Warren, Whitehouse, Cohen, Lawmakers Urge Biden Administration to Eliminate Investor-State Dispute Settlement from Existing U.S. Trade and Investment Agreements
“We urge you to pursue any and all options at your disposal—including new regional frameworks like the Americans Partnership for Economic Prosperity (APEP), which your agencies are spearheading —to remove ISDS from existing U.S. trade deals.”
Washington, D.C. — Today, U.S. Senators Elizabeth Warren (D-Mass.) and Sheldon Whitehouse (D-R.I.) and Representative Steve Cohen (D-Tenn.) led over 35 lawmakers in sending a letter to U.S. Trade Representative (USTR) Katherine Tai and Secretary of State Antony Blinken urging them to use any and all tools at their disposal, including the Americas Partnership for Economic Prosperity (APEP), a framework for regional cooperation with participating countries in the Americas that they are leading, to remove investor-state dispute settlement (ISDS) from the U.S.’s existing trade and investment agreements.
ISDS is a secretive, extrajudicial arbitration system that gives corporations special privileges far beyond those of ordinary citizens, or even sovereign governments. When an investor sues a foreign government under ISDS, complaints bypass domestic court systems and instead are handled by private arbitration tribunals made up of corporate lawyers, giving these multinational corporations a disproportionate advantage. Arbitrators can require governments to shell out billions of dollars in damages, forcing them to divert critical funds needed for domestic programs, with no option to appeal the ruling. ISDS inherently presents conflicts of interest: arbitrators can adjudicate a case one day, then turn around and argue a case based on their own business-friendly ruling the next. Workers and consumers have no such special avenue to pursue complaints and enforce labor and environmental trade commitments.
“We are glad that the Biden administration opposes ISDS and remains committed not to include ISDS provisions in future trade deals. Yet many of the United States’ existing free trade agreements still contain ISDS provisions that foreign corporations… continue to exploit,” wrote the lawmakers. “As your agencies move to negotiate the Americas Partnership for Economic Prosperity, you have an unprecedented opportunity to remove ISDS from existing U.S. trade agreements in the Western Hemisphere, and we urge you to pursue this and any other opportunity to do so.”
U.S. policy remains vulnerable to corporate attacks under old trade deals that include ISDS. Until recently, foreign corporations could sue the U.S. government using the now-defunct North American Free Trade Agreement’s (NAFTA) ISDS mechanism. NAFTA’s successor, the United States-Mexico-Canada Agreement (USMCA), set that provision to sunset on July 1, 2023, three years after USMCA entered into force. While this was a significant and historic improvement over traditional investment treaties, it still left enough time for companies to exploit NAFTA’s ISDS provision. One giant foreign energy company – TC Energy – is doing just that, suing the U.S. government for billions of dollars for canceling the disastrous Keystone XL pipeline.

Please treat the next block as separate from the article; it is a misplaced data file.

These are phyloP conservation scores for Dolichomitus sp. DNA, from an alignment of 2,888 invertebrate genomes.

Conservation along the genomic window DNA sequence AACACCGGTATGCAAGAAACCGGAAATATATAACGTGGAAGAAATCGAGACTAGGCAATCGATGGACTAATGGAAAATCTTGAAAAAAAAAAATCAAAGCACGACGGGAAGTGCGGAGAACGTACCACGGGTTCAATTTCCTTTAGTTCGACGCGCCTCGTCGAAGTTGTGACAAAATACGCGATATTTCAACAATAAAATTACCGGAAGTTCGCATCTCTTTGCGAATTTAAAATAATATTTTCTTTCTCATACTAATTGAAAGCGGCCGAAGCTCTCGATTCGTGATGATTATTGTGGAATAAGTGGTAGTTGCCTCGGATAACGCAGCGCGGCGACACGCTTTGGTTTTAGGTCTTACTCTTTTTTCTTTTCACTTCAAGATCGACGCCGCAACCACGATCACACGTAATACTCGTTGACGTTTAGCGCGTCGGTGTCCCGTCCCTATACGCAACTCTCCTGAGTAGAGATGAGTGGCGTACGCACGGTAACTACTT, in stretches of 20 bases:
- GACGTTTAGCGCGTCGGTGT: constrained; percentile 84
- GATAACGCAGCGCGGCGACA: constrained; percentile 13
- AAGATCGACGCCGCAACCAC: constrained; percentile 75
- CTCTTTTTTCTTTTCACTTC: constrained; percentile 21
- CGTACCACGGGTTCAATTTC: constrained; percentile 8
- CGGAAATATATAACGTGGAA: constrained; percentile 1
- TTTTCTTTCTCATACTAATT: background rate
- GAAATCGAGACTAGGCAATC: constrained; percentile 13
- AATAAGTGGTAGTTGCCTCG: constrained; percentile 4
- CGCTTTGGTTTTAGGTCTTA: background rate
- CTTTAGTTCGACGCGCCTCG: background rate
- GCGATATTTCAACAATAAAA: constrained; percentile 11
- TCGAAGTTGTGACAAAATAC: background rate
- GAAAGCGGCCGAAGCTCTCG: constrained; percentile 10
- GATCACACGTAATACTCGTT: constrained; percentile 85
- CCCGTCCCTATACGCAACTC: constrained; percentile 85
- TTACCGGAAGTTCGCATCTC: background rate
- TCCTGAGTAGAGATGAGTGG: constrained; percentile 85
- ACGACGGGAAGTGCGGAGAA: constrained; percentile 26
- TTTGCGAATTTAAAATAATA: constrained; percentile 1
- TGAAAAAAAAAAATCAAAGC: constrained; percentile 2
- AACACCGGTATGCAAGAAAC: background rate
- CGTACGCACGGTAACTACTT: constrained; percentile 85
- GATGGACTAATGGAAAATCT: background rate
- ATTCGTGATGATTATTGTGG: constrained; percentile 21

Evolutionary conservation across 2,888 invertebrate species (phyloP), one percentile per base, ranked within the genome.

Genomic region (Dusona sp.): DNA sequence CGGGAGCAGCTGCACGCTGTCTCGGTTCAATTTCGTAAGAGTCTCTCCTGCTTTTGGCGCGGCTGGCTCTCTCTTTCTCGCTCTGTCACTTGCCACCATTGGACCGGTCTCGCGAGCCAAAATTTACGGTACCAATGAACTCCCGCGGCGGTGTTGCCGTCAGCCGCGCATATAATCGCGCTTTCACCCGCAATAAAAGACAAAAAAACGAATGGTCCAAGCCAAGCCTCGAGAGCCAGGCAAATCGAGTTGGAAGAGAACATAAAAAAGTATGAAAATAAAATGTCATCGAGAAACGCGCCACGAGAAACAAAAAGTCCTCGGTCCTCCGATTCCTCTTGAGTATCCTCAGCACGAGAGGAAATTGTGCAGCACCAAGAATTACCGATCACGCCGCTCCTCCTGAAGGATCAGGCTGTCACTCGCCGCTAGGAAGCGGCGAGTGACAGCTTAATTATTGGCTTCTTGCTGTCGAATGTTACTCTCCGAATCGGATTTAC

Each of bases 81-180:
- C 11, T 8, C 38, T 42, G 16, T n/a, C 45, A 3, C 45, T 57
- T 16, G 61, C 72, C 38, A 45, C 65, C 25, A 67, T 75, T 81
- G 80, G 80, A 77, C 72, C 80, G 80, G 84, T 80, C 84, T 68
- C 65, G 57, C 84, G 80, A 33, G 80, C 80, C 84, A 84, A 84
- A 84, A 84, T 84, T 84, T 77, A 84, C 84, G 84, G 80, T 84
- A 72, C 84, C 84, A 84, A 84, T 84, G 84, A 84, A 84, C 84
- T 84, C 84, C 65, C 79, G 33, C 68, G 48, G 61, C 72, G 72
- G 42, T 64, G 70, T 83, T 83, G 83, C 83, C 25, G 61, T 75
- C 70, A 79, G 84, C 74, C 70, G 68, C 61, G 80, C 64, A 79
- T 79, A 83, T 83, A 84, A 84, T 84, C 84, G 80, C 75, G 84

The Keystone XL case demonstrates the devastating risks to the environment and to tribal sovereignty if companies can use ISDS cases to barter with governments to roll back regulatory or legislative actions, or to extort taxpayers for billions of dollars.
“It is critical that any decisions about what happens in our communities are made at home, in America. That means corporations cannot be allowed to push the concerns of environmentalists, Indigenous communities, and the U.S. government itself to the side through the use of the deeply flawed and imbalanced ISDS process,” the lawmakers continued.
“The ISDS system allows large corporations to hold the U.S. government and our trading partners hostage, demanding billions of dollars unless they are allowed to move forward with projects like the Keystone XL pipeline that would undermine tribal sovereignty, harm Native communities, and devastate the environment. Your agencies must take advantage of every opportunity to pursue the removal of ISDS provisions from the United States’ existing trade and investment agreements, including through APEP,” the lawmakers concluded.
Senator Warren has been a leading voice in the fight against ISDS and remains committed to removing it from the U.S.’s trade and investment agreements:
- In May 2023, Senator Warren and Representative Lloyd Doggett (D-Texas) led more than 30 of their colleagues in sending a letter to U.S. Trade Representative Katherine Tai and Secretary of State Tony Blinken, urging them to intervene on behalf of the government and people of Honduras in a case brought against it by U.S. company Honduras Próspera under the ISDS system.
- In September 2017, Senator Warren sent a letter to then-U.S. Trade Representative Ambassador Robert Lighthizer, urging him to push for the removal of ISDS provisions as he renegotiates the terms for the North American Free Trade Agreement (NAFTA).
- In February 2015, Senator Warren published an Op-Ed in the Washington Post expressing opposition to ISDS as part of the Trans-Pacific Partnership.
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